What I found!

In conducting this survey, I was both surprised and not surprised by the results that I found. As of March 13, 2018, I tallied the data I had collected, from a total of 58 high school and college students, ages 14-26. I was honored that they were willing to be so honest, giving my survey the poignant, if not slightly depressing responses I was expecting, which do reflect the somewhat bad reputation social media has gathered in our society.

The survey focused specifically on Instagram. Of the students that responded, 97% have an Instagram account, with 90% of those students going on the site at least once a day (78% going on multiple times a day). These results were unsurprising to me, as were many of the results in relation to how and why students use Instagram, as I am a student myself and have experienced it all firsthand. For example, I wasn’t surprised (although that doesn’t mean I was proud) to find that the number one answer to why students post on instagram was something related to “I look good in the picture”, followed closely by responses using the words “attention,” “affirmation,” “comments,” or “likes.” This is supportive of research I did prior to the survey that suggested that the mentality of students on social media is largely superficial and self-focused.

The first question whose results pleasantly surprised me was, “Do you consider yourself a good writer?” 73% of students said yes! I expected the answer to be much lower, based on the way I have heard students my age discuss their writing habits. (However, I did notice this number went up significantly after I sent the form to my English class, a majority of English majors who presumably are talented writers and have had a great amount of education in English writing.)

Yet, despite thinking they were strong writers, 53.6% of the students who took the quiz admitted to thinking they were better at posting effectively on Instagram than they are at writing! And furthermore, 31% of the participants said they were more proud of their Instagram profile than they were of their writing and 40% of students felt they had more of a voice on Instagram than in the classroom.

Then again, this low opinion of their writing and academic voice isn’t particularly surprising considering that when asked the main reasons that they write, the top three answers were school/class, reflecting/journaling, and imagination/creativity. Not a single student mentioned anything about online or social media usage, because, as many scholars in my research suggested, students don’t think that their online influence counts as writing. They also don’t realize understand rhetoric, despite constantly employing it online. Even though they constantly tailor posts and comments on Instagram, 21% of the students who responded to the survey couldn’t even give me a definition of rhetoric that was close to correct (10% of them responding simply “idk” or “no understanding”).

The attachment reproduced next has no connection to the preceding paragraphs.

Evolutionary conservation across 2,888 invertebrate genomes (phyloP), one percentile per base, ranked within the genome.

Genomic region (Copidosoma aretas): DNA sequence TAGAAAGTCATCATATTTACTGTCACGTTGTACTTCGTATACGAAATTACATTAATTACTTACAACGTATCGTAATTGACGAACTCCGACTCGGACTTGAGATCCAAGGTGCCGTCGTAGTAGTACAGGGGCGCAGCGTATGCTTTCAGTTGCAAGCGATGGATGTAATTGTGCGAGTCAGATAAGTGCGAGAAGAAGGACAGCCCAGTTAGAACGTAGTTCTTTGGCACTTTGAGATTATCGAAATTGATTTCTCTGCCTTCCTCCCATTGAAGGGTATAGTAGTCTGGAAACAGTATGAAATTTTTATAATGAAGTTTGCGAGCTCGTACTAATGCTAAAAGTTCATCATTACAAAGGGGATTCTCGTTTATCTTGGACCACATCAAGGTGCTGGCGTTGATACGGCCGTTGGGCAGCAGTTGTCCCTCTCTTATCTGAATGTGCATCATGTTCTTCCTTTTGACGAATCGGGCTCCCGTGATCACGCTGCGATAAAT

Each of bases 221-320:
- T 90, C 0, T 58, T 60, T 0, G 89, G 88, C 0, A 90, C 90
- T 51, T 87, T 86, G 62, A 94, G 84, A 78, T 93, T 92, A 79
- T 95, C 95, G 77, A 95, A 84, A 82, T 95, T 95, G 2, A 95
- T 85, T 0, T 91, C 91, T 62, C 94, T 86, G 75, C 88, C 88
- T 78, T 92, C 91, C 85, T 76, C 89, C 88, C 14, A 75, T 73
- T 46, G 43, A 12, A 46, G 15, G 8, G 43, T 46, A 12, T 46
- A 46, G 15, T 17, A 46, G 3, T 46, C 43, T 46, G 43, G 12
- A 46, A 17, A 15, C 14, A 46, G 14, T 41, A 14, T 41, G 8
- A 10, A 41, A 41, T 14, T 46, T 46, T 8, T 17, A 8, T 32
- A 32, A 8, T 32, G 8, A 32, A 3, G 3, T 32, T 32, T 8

To combat these idea and make a connection between formal and informal writing, I inserted the following information in the middle of the survey:

“Did you ever think about what you are doing when you create an Instagram post, attempting to pick the best picture and say the right things in order to capture audience attention and get likes? That is rhetoric – an effort to persuade or inform a certain audience. And despite the fact that we do that on a daily basis, many of us still consider ourselves bad writers. I have spent the last few weeks researching this correlation. What I found most interesting, is that many scholars and teachers say that students’ lack of writing skill is due to our inability to think about an audience when we write. However, we are actually far more familiar with that concept than students have ever been, as we spend a great deal of our time acting rhetorically. But because social media is so widely criticized, our opinions of our own writing is decreasing, as we take the criticism to heart and start to think that we do not have the authority to write effectively. However, if we reflect and think about it, we will realize that if we consider ourselves good at social media, we can also consider ourselves good at writing. Social medias, such as Instagram, are modern forms of multi-modal writing. In fact, for “digital natives” like us, social media is one of the first places that we ever received feedback on content we created. Therefore, your voice on Instagram, or whatever online platforms you use, is a valuable part of your identity as a writer. Makes you rethink the answers to the questions above, doesn’t it? (Continue on to the next page to let me know!)”